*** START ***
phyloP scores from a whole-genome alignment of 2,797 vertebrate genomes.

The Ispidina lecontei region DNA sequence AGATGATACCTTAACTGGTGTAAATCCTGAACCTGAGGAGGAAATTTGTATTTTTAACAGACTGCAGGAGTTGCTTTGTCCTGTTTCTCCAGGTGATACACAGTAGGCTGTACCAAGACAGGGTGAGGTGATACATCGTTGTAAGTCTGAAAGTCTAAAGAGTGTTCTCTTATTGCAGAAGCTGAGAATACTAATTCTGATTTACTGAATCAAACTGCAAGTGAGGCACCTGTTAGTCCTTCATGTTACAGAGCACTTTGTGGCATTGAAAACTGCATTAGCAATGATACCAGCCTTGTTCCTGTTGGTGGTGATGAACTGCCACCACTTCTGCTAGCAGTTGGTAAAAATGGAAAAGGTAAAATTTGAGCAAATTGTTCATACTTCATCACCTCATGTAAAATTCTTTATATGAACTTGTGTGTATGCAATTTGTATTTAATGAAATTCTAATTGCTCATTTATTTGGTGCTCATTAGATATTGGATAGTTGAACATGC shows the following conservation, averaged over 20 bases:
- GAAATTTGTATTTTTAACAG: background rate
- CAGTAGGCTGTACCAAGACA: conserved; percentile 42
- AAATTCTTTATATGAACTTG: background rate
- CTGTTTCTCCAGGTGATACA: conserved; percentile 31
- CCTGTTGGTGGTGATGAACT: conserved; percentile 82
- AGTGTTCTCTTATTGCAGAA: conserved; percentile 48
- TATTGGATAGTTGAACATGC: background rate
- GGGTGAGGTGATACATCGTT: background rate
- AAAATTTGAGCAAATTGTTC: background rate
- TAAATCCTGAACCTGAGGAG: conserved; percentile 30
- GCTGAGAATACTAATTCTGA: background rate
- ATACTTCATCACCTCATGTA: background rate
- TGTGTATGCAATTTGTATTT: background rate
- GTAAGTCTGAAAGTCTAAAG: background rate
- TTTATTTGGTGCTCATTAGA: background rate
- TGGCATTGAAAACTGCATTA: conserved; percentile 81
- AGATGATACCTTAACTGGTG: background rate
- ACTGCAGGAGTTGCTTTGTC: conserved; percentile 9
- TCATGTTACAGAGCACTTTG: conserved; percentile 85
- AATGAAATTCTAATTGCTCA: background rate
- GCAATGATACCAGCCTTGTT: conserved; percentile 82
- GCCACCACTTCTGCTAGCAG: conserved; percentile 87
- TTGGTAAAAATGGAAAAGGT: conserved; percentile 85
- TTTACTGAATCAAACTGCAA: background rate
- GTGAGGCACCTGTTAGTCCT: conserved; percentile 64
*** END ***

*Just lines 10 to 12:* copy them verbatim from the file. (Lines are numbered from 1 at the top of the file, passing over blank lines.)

- GGGTGAGGTGATACATCGTT: background rate
- AAAATTTGAGCAAATTGTTC: background rate
- TAAATCCTGAACCTGAGGAG: conserved; percentile 30